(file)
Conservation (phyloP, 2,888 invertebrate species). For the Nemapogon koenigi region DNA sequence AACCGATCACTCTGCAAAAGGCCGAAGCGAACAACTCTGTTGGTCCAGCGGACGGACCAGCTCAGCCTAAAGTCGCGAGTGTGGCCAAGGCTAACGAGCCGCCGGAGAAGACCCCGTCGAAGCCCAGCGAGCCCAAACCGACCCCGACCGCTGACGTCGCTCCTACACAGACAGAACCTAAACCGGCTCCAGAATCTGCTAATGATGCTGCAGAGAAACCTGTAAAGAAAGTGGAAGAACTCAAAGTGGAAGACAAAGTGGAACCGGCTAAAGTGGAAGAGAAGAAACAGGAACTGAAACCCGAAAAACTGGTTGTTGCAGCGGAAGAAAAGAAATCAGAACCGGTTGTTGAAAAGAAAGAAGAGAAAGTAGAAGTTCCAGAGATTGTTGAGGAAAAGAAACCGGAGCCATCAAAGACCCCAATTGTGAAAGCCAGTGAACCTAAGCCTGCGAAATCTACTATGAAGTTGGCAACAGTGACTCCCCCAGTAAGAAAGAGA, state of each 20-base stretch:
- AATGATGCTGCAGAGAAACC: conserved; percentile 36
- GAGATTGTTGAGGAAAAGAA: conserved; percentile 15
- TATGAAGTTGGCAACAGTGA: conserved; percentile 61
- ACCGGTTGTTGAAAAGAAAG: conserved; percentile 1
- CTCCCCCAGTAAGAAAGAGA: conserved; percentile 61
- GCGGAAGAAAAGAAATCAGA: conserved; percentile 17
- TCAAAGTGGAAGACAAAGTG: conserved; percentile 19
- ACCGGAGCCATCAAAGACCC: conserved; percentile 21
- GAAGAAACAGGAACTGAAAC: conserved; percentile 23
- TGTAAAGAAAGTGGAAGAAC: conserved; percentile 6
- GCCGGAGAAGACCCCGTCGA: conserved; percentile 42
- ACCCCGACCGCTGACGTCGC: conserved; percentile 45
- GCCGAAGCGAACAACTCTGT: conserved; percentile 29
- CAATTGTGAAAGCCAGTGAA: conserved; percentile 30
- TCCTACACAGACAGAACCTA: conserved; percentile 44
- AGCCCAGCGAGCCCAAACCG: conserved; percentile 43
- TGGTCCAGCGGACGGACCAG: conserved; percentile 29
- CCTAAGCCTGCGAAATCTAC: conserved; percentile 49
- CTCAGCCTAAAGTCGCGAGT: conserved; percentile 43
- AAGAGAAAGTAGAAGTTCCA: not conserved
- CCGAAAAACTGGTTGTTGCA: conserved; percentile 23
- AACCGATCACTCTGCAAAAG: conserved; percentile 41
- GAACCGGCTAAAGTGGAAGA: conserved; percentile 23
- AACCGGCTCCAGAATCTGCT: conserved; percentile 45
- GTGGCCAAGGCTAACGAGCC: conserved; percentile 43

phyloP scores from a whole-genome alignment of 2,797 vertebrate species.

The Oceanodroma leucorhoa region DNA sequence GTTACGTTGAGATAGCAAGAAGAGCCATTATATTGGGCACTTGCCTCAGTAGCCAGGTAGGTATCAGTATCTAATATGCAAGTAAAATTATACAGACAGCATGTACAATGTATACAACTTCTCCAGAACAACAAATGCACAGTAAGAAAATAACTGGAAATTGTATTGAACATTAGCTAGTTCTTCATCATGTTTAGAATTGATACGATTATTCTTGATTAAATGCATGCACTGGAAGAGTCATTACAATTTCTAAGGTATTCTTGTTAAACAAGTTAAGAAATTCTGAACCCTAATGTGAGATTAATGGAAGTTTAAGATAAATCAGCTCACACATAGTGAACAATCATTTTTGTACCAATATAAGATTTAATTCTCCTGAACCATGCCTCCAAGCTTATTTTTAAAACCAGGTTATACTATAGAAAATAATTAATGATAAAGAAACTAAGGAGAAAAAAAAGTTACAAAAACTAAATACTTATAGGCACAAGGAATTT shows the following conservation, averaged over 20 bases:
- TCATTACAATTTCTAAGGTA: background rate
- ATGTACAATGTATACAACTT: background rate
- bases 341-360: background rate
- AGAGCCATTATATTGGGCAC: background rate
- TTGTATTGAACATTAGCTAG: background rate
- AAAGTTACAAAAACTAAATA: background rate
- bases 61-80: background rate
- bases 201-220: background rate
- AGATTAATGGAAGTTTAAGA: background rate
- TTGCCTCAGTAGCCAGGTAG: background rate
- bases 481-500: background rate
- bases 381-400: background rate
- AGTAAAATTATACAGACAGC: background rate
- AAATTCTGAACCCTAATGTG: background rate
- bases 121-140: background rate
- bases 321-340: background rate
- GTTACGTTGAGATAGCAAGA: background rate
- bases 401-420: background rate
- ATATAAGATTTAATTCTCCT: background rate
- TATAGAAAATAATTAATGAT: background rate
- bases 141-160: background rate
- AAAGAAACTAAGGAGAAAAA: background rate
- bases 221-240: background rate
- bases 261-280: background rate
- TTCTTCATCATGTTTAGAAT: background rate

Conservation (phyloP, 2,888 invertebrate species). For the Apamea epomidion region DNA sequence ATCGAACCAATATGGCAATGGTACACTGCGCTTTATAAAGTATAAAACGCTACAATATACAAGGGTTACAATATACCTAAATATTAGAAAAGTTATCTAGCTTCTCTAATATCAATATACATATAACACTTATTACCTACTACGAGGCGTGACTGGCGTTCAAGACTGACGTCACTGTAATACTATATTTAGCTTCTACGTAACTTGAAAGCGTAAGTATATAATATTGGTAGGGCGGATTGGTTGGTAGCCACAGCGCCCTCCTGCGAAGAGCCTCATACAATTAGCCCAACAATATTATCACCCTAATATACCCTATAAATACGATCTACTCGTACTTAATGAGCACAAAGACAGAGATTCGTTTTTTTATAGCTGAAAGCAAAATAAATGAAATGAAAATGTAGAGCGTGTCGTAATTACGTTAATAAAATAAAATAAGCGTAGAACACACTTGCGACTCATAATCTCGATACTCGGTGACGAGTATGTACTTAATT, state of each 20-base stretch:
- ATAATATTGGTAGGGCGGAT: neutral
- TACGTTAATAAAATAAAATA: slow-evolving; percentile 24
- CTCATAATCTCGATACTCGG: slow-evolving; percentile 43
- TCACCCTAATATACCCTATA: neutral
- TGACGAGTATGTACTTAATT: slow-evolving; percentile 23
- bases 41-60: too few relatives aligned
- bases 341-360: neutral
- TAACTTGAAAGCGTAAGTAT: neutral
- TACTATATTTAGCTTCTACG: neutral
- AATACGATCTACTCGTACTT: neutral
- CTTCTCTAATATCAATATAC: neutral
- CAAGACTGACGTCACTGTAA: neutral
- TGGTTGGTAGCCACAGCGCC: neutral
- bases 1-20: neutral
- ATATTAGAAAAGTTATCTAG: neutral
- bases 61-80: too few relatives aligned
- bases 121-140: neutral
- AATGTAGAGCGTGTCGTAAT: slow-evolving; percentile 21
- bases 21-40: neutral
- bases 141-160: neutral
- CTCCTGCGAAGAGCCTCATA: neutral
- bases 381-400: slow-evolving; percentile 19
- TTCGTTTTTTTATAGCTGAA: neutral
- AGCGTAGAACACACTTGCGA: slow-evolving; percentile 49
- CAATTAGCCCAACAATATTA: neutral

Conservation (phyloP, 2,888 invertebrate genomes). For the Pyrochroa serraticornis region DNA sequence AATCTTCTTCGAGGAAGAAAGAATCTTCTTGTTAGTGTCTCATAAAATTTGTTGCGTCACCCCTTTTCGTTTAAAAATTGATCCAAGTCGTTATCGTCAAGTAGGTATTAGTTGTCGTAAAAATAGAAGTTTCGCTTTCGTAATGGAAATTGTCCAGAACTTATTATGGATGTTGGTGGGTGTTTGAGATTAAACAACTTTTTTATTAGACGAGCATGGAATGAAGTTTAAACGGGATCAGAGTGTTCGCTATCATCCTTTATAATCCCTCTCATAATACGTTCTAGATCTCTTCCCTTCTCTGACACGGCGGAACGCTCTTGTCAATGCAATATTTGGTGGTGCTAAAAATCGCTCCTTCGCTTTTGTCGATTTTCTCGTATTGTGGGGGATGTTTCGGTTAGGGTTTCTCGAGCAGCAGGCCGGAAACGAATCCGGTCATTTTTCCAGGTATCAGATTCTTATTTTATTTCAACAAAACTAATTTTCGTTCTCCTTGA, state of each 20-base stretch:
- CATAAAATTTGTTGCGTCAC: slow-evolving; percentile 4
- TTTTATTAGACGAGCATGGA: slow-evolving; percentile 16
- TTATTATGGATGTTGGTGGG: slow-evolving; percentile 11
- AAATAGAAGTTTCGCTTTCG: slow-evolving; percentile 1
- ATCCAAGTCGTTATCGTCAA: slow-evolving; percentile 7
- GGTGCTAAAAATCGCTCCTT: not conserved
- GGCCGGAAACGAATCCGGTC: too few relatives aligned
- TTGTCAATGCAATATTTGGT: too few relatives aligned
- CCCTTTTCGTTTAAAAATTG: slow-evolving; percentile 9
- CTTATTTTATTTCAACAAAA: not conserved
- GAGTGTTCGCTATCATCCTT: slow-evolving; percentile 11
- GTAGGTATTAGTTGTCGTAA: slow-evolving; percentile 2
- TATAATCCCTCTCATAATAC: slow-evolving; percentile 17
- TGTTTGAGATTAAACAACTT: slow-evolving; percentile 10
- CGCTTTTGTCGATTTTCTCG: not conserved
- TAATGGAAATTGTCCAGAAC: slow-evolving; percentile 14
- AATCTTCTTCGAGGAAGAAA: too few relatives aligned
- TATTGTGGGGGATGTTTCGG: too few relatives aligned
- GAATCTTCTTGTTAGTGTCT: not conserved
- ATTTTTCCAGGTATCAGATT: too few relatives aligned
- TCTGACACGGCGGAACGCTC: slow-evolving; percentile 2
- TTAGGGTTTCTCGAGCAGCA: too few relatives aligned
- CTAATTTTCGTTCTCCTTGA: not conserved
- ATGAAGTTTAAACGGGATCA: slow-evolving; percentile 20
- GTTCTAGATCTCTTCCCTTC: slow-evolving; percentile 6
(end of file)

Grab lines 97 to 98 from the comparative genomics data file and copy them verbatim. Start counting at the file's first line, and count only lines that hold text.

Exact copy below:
- AATCTTCTTCGAGGAAGAAA: too few relatives aligned
- TATTGTGGGGGATGTTTCGG: too few relatives aligned